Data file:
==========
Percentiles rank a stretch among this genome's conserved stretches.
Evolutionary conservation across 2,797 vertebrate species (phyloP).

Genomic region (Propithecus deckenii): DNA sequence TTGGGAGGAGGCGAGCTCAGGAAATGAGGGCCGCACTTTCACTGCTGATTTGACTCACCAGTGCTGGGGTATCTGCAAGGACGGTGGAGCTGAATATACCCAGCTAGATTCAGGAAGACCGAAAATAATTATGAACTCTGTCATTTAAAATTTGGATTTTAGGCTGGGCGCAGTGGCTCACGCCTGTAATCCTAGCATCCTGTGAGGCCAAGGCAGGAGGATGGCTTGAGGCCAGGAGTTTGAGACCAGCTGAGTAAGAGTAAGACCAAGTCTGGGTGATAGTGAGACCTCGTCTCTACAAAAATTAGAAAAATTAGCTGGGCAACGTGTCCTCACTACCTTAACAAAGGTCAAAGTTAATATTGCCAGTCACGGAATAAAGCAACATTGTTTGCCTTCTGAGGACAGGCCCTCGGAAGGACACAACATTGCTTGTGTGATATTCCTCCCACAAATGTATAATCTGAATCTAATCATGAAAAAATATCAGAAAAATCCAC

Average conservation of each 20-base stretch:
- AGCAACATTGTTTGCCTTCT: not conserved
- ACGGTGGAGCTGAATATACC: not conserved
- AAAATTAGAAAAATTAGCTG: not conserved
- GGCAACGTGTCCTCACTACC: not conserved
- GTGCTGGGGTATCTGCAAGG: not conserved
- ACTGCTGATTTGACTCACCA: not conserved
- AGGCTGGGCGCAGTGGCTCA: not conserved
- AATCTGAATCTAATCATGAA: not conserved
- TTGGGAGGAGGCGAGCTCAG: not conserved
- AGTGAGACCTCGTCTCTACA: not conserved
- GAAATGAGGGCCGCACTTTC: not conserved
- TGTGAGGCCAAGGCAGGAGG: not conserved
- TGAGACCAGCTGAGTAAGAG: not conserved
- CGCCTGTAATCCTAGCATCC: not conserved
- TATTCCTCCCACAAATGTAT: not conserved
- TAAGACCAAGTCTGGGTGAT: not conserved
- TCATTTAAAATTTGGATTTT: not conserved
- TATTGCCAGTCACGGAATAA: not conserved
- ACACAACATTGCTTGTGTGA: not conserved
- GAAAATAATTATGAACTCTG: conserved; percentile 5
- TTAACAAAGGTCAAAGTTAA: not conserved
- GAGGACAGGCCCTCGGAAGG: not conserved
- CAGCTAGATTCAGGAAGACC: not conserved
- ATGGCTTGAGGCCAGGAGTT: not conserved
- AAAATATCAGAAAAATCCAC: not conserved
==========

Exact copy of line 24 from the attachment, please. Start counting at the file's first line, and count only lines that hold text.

- GAAAATAATTATGAACTCTG: conserved; percentile 5